Have toll fraud prevention measures configured in your dial plan, in Communication Manager it will be:
1. Block trunk to trunk transfers.
2. Use FAC (Feature Authorization Code for high cost calls.
3. Don's allow high cost route patterns in the Gateway's inbound CSS.
4. Configure Call logging and reporting to allow forensics.
With those in place, SIP should be safe enough and the advantages it provide will worth it.
I thought I'd delve into a slightly less controversial subject this week (well, maybe). My technical background lacks significant hosting experience (servers, storage, operating systems, etc). I understand hosting systems and how to design them into networks, but I'm not going to argue the peculiarities of different Intel CPU designs.
When Cisco announced the Unified Computing System (UCS) last year, I looked at it as Cisco's entrance to the hosting (server) market. While it was interesting, it wasn't at the top of my list to learn. That changed a few weeks ago when I took Firefly's Cisco Data Center Unified Computing Implementation (DCUCI) v3 course.
Let me state early on I am not nor do I intend to be a UCS expert. There are plenty of other people with expertise on UCS, like my Firefly instructor, Dave Alexander, Colin McNamara, Scott Lowe, or Cisco themselves.
What shocked me was how much networking is involved in UCS. This should seem as a "duh" for a Cisco product, but it hadn't occurred to me before the Firefly course. I'm writing this blog because I have a feeling a lot of my readers are traditional network engineers (LANs, WANs, Data Centers, routing, etc) and had the same initial reaction to UCS. So, if your IT server team is evaluating UCS and you're not part of it, you have a problem.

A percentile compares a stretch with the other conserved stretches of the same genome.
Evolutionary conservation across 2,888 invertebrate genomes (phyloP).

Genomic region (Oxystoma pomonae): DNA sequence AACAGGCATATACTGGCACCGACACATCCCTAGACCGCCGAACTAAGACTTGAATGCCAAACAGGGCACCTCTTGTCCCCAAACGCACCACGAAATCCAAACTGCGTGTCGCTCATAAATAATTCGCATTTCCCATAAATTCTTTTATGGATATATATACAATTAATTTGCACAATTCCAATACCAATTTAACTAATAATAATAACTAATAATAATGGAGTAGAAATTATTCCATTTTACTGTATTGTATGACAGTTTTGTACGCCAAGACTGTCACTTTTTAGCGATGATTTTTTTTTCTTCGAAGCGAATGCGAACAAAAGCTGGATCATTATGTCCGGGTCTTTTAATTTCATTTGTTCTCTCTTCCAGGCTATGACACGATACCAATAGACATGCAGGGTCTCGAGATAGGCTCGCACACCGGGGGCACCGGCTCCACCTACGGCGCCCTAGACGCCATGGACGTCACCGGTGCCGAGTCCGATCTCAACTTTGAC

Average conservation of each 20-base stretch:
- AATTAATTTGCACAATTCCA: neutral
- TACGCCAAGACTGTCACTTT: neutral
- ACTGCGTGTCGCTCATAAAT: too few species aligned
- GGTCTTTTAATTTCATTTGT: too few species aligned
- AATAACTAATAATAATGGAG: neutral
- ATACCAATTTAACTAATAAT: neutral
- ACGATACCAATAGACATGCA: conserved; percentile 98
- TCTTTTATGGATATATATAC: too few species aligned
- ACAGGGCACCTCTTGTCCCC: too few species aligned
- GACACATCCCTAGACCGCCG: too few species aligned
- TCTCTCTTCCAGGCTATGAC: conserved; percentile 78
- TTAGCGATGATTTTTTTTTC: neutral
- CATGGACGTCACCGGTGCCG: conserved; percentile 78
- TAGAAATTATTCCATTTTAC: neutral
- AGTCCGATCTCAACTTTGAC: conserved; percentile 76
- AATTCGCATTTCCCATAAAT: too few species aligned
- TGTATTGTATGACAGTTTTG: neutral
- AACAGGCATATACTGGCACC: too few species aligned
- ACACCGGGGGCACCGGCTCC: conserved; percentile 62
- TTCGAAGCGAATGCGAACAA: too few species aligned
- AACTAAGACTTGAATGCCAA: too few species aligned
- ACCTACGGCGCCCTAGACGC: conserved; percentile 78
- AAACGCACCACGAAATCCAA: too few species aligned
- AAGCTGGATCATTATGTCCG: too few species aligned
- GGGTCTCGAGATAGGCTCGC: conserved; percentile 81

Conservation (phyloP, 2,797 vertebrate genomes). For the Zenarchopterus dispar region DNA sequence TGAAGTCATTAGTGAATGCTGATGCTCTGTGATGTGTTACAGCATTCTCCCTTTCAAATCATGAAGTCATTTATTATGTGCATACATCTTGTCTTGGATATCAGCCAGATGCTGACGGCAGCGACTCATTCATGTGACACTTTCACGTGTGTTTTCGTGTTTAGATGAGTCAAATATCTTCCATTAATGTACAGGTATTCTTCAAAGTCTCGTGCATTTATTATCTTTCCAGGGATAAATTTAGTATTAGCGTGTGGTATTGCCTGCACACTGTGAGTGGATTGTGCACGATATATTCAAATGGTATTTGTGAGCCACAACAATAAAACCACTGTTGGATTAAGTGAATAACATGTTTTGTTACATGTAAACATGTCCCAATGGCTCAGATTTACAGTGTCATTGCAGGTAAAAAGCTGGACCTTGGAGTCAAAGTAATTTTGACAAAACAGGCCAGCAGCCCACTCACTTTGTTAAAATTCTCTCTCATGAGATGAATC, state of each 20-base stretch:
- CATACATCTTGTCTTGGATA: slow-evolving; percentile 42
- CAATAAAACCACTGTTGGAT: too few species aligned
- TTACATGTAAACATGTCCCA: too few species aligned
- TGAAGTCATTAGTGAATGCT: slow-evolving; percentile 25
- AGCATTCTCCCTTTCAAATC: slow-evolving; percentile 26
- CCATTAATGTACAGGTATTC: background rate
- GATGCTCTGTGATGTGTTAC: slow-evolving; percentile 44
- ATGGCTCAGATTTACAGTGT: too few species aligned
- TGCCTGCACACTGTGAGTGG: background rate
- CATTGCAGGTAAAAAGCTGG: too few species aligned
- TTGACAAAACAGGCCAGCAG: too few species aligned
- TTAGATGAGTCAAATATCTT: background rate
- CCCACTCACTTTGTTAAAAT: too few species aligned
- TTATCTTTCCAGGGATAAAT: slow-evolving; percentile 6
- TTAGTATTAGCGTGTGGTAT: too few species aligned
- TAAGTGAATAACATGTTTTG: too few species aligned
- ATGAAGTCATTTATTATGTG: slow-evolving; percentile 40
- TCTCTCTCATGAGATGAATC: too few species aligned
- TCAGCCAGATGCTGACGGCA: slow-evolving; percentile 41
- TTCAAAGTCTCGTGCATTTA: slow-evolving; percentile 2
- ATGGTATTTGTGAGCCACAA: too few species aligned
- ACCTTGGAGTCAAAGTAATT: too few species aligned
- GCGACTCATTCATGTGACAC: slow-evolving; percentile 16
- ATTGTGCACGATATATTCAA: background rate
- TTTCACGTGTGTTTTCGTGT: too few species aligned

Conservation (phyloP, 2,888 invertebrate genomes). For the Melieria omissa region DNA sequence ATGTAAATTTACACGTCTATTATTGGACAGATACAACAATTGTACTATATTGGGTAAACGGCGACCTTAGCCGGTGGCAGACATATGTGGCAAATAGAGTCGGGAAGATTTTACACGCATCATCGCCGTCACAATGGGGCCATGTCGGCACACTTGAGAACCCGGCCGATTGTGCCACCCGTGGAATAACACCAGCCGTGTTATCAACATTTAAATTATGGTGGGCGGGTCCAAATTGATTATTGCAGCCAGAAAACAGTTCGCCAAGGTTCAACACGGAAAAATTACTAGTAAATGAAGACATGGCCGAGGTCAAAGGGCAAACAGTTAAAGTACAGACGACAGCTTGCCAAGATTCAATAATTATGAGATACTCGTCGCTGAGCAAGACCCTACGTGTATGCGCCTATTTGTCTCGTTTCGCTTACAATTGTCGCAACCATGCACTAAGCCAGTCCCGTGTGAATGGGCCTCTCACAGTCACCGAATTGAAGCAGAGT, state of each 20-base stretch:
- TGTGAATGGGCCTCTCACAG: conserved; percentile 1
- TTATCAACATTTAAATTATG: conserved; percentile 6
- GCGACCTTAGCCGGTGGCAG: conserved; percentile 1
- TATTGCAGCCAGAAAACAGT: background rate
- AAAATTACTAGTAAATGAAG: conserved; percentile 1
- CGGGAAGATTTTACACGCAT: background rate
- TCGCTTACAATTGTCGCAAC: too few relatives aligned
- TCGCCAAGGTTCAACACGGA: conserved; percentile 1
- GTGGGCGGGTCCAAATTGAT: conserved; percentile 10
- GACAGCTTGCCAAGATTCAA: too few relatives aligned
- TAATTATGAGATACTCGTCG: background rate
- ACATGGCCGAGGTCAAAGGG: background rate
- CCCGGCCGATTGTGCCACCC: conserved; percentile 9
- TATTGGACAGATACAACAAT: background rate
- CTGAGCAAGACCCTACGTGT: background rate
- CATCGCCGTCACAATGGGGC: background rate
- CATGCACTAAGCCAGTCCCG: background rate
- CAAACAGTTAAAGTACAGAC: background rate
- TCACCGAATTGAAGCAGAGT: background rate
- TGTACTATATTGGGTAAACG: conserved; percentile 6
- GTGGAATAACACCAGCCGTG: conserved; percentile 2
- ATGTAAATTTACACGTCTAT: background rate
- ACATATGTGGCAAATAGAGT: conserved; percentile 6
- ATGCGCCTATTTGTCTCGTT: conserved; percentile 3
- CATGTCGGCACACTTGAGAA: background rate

Think of UCS as server blades (CPU cores and RAM) surrounded by a networking cloud. Even the NICs in the server can be virtualized with the Palo adapter card in the blades. Setting these NIC cards correctly involves proper network design, particularly if you are integrating with VMware ESX.
Here are just some of networking topics based on the Firefly UCS class:
- I/O Consolidation with FCoE
- UCS Chassis and Fabric Extender Cards
- UCS Fabric Interconnect (the switches that look a lot like Nexus 5000s)
- VMware Integration - including with Nexus 1000V
- Cisco UCS Management Architecture - all done via the Fabric Interconnects, the switches
- Chassis Power Supplies - sounds like Layer-0 Design
- Fabric Interconnect Network Configuration